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Restaurant review: Fleming’s in Edgewater

Restaurant Review: Fleming's In Edgewater

staff photos by amy newman

Clockwise from above: Choice seating at Fleming’s Prime Steakhouse & Wine Bar offers views of the Manhattan skyline; a 12-ounce filet mignon with the jumbo lump crabmeat “companion”; onion rings; molten chocolate lava cake. Here’s the best way to experience Fleming’s Prime Steakhouse & Wine Bar: Choose well, and don’t be the one paying the check. Then you can ignore the Edgewater restaurant’s sky-high prices, which are not always justified by its look, service and food.

Restaurant Review: Fleming's In Edgewater

Start that dinner by picking out wine from an extensive and detailed list on a tablet computer, which can even suggest food pairings. Enjoy a well-seasoned filet mignon; try the chipotle-flavored macaroni and cheese. Cap it off with a truly molten chocolate lava cake. And hand someone else the sticker shock at night’s end. The 12-year-old steakhouse, part of a national chain, sits in the open-air shopping center called City Place at the Promenade, which lies between busy River Road and the Hudson River. An open kitchen runs along the 180-seat wood-paneled room, where the best and most popular seats are the ones closest to the windows that look out onto the New York skyline and the river. But many do not have that view, and in that case, the busy dining room feels more like a much lower-priced chain restaurant down to the signs Fleming’s places on its white tablecloth-covered tables, advertising wine specials or a particular night’s prix fixe.

Restaurant Review: Fleming's In Edgewater

We got off to a solid start with a crab cakes appetizer packed with jumbo lump crabmeat, in a heavy red-pepper and lime-butter sauce (?19.50). A platter of the house-made cream-and-mozzarella cheese known as burrata made a nice offering with roasted grape tomatoes and garlic toast, though the platter also held wilted arugula salad (?13.50). In addition to appetizers and entr es, Fleming’s offers “small plates” that could serve as big appetizers or small entr es; one I tried, the lobster tempura, was not particularly successful its four small lobster tails were covered in a too-thick, too-oily breading and accompanied by a salad so overloaded with ginger that it tasted soapy (?26.95). Steaks are, of course, the heart of Fleming’s menu, and most are wet-aged, the less expensive of the two steak-aging processes. I tried two steaks classified as prime, the designation for the most marbled beef, with mixed results. The 16-ounce New York strip bore a pink hue that was closer to medium than the medium-rare my friend ordered, but offered significant flavor. At ?51.95, it was also one of the most expensive strip steaks I have ever ordered. My ?54.95 bone-in rib-eye, on the other hand, had no more flavor and wasn’t any more tender than rib-eyes I’ve had with the less-marbled grade of “choice.” My favorite steak is also the restaurant’s most popular item, a silky 12-ounce choice-grade filet mignon, priced at ?48.95.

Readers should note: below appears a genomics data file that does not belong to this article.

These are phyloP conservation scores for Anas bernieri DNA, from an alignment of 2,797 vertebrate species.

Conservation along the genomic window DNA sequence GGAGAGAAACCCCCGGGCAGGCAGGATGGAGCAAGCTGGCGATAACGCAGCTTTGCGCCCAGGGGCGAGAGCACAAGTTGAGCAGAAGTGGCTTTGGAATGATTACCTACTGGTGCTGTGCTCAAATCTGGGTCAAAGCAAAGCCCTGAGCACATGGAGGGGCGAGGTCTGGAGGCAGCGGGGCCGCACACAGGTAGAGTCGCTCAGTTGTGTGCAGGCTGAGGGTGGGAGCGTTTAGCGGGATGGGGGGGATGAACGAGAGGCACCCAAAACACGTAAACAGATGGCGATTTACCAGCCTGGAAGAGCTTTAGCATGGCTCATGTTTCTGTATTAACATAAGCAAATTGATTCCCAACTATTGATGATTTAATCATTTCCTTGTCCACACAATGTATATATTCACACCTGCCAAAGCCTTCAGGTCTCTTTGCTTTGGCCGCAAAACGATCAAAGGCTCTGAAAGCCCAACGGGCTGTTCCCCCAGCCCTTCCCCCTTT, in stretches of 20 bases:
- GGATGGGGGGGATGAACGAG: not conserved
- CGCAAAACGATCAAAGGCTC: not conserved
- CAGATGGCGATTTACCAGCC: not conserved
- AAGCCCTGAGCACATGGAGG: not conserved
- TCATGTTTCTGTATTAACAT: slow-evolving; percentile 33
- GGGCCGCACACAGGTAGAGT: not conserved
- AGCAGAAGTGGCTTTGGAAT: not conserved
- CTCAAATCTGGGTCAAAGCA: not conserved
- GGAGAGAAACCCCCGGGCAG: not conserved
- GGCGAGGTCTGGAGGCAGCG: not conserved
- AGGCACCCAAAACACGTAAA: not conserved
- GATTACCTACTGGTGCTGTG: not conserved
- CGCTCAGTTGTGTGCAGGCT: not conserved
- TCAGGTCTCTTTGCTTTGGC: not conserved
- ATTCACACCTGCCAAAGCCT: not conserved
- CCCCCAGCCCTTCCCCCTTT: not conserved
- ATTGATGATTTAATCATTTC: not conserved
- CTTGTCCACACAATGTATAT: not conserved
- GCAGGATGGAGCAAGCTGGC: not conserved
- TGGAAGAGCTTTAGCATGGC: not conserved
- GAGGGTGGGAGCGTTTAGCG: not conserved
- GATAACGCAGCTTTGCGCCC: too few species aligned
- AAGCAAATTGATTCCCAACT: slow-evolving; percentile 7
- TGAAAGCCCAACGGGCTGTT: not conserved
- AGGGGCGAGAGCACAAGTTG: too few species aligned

Restaurant Review: Fleming's In Edgewater

A note about steak pricing here. Fleming’s prices are on par with, or sometimes lower than, those of a fellow high-end shopping-center restaurant that also offers wet-aged beef, Morton’s The Steakhouse at The Shops at Riverside in Hackensack. However, most of Fleming’s prices are significantly higher than those of its fellow high-end Edgewater steakhouse, The River Palm in Edgewater which serves mostly dry-aged prime beef, a far pricier process than wet-aging. (Fleming’s was out of its one dry-aged steak, a rib-eye, the night I tried to order it.)

A number of steak rubs, sauces and “companions” are available. A topping of lush jumbo lump crab meat justified its ?12.95 price tag, even though it also included thin asparagus that had the flavor and moisture grilled right out of them. Despite asking the waiter twice to put the “Diablo shrimp” on the side of our steak, the barbecue-butter-flavored shrimp were dumped right on top (?11.95). And a side of cabernet-mustard sauce was first forgotten, then served jarringly cold. Fleming’s does offer a good double-cut pork chop (?36.95) and a decent Scottish salmon (?37.50), though my plate of salmon came oddly dribbled with uneven splatters of two different oily sauces. Sides must be purchased separately, as they are in most steakhouses: I can recommend the chipotle macaroni and cheese, with just the right hint of smokiness (?10.95), and the huge, sweet onion rings (?10.95). But my creamed spinach was served with strips of congealing cheese on top (?10.50), and my creamy Fleming’s scalloped potatoes hadn’t been cooked all the way through (?11.95). As for dessert: Forget everything else and order the intense chocolate lava cake, made with high-end Callebaut Belgian chocolate (?13.95). Go out of your way to avoid the overly fussy version of s’mores, with its too-hard graham crackers and shot of Scotch whiskey (?11.95).

Don’t expect to be too coddled here: No one checked our coats or crumbed our tables. I sat in one booth with a tear in its seat. And while my waitress one evening was professional and solicitous, on another night we got a waiter who acted more like a preschool teacher, constantly shouting “Fantastic!” “Great choice!” “Amazing!” I just wished I could say the same thing as I paid the tab.

Email: Twitter: @elisaung



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